Jamiroquais Paul Turner Finds Focus With REDDI

London (February 5, 2007)--It goes without saying that a danceable bass groove is an essential element of Jamiroquai's sound. For the past two years, the task of rendering it for the London-based band has been in the capable hands of Paul Turner, a man who has now joined the roster of bassists endorsing A-Designs Audio's REDDI tube direct injection box.
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London (February 5, 2007)--It goes without saying that a danceable bass groove is an essential element of Jamiroquai's sound. For the past two years, the task of rendering it for the London-based band has been in the capable hands of Paul Turner, a man who has now joined the roster of bassists endorsing A-Designs Audio's REDDI tube direct injection box.
Paul Turner in the studioPrior to joining Jamiroquai, Turner most recently spent two years touring and recording with Annie Lennox, though his impressive recording credentials include the likes of Tina Turner, George Michael, Tom Jones, Belinda Carlisle, Kylie Minogue and many other notable pop/R&B artists.

When looking to invest in a professional DI for his basses, Turner browsed the online forums and asked several engineer friends for their recommendations. The resulting list of serious contenders was a short one and, when compared and contrasted with each other, the REDDI emerged as his DI of choice.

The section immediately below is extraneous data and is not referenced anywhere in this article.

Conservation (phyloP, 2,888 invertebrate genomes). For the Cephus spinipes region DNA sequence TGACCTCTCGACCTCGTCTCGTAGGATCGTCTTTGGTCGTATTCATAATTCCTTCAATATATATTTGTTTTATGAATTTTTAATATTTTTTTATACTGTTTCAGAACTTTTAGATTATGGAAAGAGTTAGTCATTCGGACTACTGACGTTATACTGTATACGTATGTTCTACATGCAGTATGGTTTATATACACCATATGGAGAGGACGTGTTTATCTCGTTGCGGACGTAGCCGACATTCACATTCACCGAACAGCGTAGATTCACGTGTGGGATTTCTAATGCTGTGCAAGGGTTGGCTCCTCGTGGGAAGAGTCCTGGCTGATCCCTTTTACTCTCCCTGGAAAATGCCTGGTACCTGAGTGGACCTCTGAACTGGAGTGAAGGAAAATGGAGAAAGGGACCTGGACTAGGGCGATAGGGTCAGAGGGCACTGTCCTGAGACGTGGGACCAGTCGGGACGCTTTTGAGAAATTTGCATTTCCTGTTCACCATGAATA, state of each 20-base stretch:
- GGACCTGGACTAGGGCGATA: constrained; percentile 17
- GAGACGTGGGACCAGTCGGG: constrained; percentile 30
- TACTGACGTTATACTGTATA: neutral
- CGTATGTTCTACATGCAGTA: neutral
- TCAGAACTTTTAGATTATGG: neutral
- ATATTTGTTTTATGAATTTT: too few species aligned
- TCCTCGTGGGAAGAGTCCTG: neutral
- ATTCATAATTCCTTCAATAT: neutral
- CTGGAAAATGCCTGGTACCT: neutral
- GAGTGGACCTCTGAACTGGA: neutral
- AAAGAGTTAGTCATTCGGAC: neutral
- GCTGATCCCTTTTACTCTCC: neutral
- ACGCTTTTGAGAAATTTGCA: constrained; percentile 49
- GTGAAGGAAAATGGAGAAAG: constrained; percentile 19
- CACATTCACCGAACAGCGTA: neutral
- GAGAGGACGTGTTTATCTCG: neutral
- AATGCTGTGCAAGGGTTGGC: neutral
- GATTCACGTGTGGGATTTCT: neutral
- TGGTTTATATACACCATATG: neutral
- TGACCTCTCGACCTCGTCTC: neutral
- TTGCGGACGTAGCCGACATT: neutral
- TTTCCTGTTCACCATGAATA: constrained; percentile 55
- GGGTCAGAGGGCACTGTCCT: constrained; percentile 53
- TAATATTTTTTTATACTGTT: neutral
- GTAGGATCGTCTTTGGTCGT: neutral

Turner recalls his first experiences with the REDDI: "I did a live radio date with Jamiroquai as well as some TV performances and small gigs during the promo run for the new album and absolutely loved the REDDI. Even the BBC engineer and program producer gave it unprompted glowing reviews after hearing me A/B-ing DIs. My initial impression of it was how focused the bass sounded while remaining fat and warm. It's very versatile with great range--from clean to nicely driven. Jamiroquai's front-of-house engineer liked it as well, in fact he'd already been a fan and owner of another valve DI.

"When we played live on BBC One's Record of the Year, the REDDI again sounded great," Turner said. "I also had a good opportunity to check out how the REDDI's new 'Thru' input sounded going into my amp (an Aguilar DB 750 atop DB 210 and 410 cabinets). After A/B-ing it, I felt that the Thru worked perfectly as an unaffected signal with a level identical that of the bass itself."

In addition to using the REDDI live, Turner also greatly appreciates the bright red DI's stellar sonic qualities in the studio. "I did a session at EMI's writing studios in W1 (West End). When I got out the REDDI, the engineer said, 'Oh you've got one of those.' Transpires they had A/B-ed one against a load of other DIs and found the REDDI to be their favorite. However, they said they couldn't justify the cost, especially when it didn't have a Thru. What they didn't realize was that I had one of the new models that did!

"I had taken the Tube and so arrived only carrying one bass--my white '66 Fender Jazz--and the REDDI. The engineer was as keen as me to see what it could do and we loved it, as did the writer.

"The studio manager came in later to specifically say what a fantastic bass sound it was and he was also very interested to realize that the REDDI, with the newly added Thru, was part of the chain. In fact, we weren't even going to a compressor at the time. The signal path was my bass plugged into the REDDI, going on to a TL Audio valve desk, and listening back on Yamaha NS10Ms, KRKs, and Genelecs. Even though it was a smallish studio, the bass sounded truly awesome. From clean to warm tube, the REDDI is true yet character-full and, man, is it focused! I believe the studio manager has probably reconsidered the REDDI's value!"

A-Designs Audio
www.adesignsaudio.com